Does Medicare Cover Catheters?

Original Medicare (Part A and Part B) may cover catheters in certain situations. If Original Medicare covers your catheter, so will a Medicare Advantage (Part C) plan. Learn more about durable medical equipment and Medicare coverage.

Medicare Part B may cover catheters, but usually only if it is due to a permanent condition and under certain circumstances, such as during hospice care.

A catheter can be used to relieve symptoms related to urinary retention, urinary incontinence, prostate or genital surgery and various other medical conditions.

Medicare Advantage (Part C) plans may also cover catheters that are deemed medically necessary by your doctor.

Some Medicare Advantage plans may also cover other things that Original Medicare (Part A and Part B) doesn’t cover.

What part of Medicare pays for catheters?

Medicare Part B medical insurance covers certain devices and equipment that are classified as durable medical equipment (DME).

Catheters and incontinence supplies are not typically considered durable, because they don’t withstand repeated use.

Catheters can be covered by Medicare, however, when they are considered a prosthetic device that is ordered by your doctor to treat permanent urinary incontinence. This type of catheter is commonly called a Foley catheter, or an indwelling catheter.

  • If you have a permanent urinary condition, Original Medicare may cover one indwelling catheter each month.

  • Medicare may also cover up to 35 external catheters per month for men, and no more than one metal cup per week (or one pouch per day) for women.1

Depending on whether your catheter is used while as an inpatient in the hospital or used while at home, Part A or Part B may cover the costs of your catheter.

  • The hospital and inpatient care costs related to the catheter and catheter placement are typically covered by Medicare Part A (hospital insurance).

  • Any doctor’s services related to the catheter or catheter placement are typically covered by Medicare Part B.

How much does a catheter cost with Medicare?

Even if Medicare covers your catheter, there are some out-of-pocket costs you should expect to pay, which may include:

  • Part A deductible
    The Medicare Part A deductible is $1,632 per benefit period in 2024.

You could potentially experience more than one benefit period in a given calendar year, since the Part A deductible is not based on an annual period.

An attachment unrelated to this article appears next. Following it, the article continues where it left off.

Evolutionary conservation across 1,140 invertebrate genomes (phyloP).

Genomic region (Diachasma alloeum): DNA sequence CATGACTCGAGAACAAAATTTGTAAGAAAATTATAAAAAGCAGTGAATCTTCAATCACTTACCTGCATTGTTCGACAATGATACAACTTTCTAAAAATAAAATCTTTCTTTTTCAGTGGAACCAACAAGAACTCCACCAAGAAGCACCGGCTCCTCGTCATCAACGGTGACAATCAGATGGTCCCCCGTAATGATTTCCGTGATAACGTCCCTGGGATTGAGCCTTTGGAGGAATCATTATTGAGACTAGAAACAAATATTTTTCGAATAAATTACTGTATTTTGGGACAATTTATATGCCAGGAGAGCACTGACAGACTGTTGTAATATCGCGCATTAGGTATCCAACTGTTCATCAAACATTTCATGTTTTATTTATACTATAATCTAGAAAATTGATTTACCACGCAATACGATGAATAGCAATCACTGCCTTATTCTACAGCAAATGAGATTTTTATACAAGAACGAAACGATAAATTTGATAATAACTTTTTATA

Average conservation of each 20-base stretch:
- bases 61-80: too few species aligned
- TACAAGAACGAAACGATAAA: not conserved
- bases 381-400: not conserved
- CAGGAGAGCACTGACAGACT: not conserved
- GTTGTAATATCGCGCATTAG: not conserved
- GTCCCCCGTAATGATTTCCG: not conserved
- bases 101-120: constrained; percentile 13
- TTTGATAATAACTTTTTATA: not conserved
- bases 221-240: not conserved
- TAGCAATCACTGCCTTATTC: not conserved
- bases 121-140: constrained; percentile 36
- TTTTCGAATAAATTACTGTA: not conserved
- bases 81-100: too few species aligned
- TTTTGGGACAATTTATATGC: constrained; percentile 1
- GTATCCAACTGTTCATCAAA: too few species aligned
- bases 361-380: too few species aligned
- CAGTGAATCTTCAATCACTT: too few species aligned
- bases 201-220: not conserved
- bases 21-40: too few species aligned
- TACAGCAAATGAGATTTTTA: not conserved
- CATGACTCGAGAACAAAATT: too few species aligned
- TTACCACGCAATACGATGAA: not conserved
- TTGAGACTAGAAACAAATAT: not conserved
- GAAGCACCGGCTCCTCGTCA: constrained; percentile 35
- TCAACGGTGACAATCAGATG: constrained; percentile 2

• Part B deductible
    Medicare Part B deductible in 2024 is $240 per year. You must meet the deductible before your Part B coverage kicks in.

  • Part B coinsurance or copayment
    Once you meet your Part B deductible, you typically pay 20 percent of the Medicare-approved amount for most doctor’s services.

    There is no limit annually on how much you could pay for the Part B coinsurance in a specific year.

Talk to your doctor directly for specific cost and coverage information related to your catheter.

Medicare Advantage plans may cover catheters

Medicare Advantage plans are sold by private insurance companies and are required by law to cover everything that Part A and Part B cover.

If your catheter is covered by Original Medicare, it will also be covered by a Medicare Advantage plan.

Some Medicare Advantage plans also offer additional benefits.

Call to speak with a licensed insurance agent to learn more about Medicare Advantage plans that are available where you live and how they may be able to cover some of your health care costs. Not all plans or benefits are available in all areas.

Compare plans today.

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About the author

Christian Worstell is a senior Medicare and health insurance writer with He is also a licensed health insurance agent. Christian is well-known in the insurance industry for the thousands of educational articles he’s written, helping Americans better understand their health insurance and Medicare coverage.

Christian’s work as a Medicare expert has appeared in several top-tier and trade news outlets including Forbes, MarketWatch, WebMD and Yahoo! Finance.

Christian has written hundreds of articles for that teach Medicare beneficiaries the best practices for navigating Medicare. His articles are read by thousands of older Americans each month. By better understanding their health care coverage, readers may hopefully learn how to limit their out-of-pocket Medicare spending and access quality medical care.

Christian’s passion for his role stems from his desire to make a difference in the senior community. He strongly believes that the more beneficiaries know about their Medicare coverage, the better their overall health and wellness is as a result.

A current resident of Raleigh, Christian is a graduate of Shippensburg University with a bachelor’s degree in journalism.

If you’re a member of the media looking to connect with Christian, please don’t hesitate to email our public relations team at

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1 Centers for Medicare & Medicaid Services (CMS). (Apr. 21, 2023). Local Coverage Determination (LCD) Urological Supplies.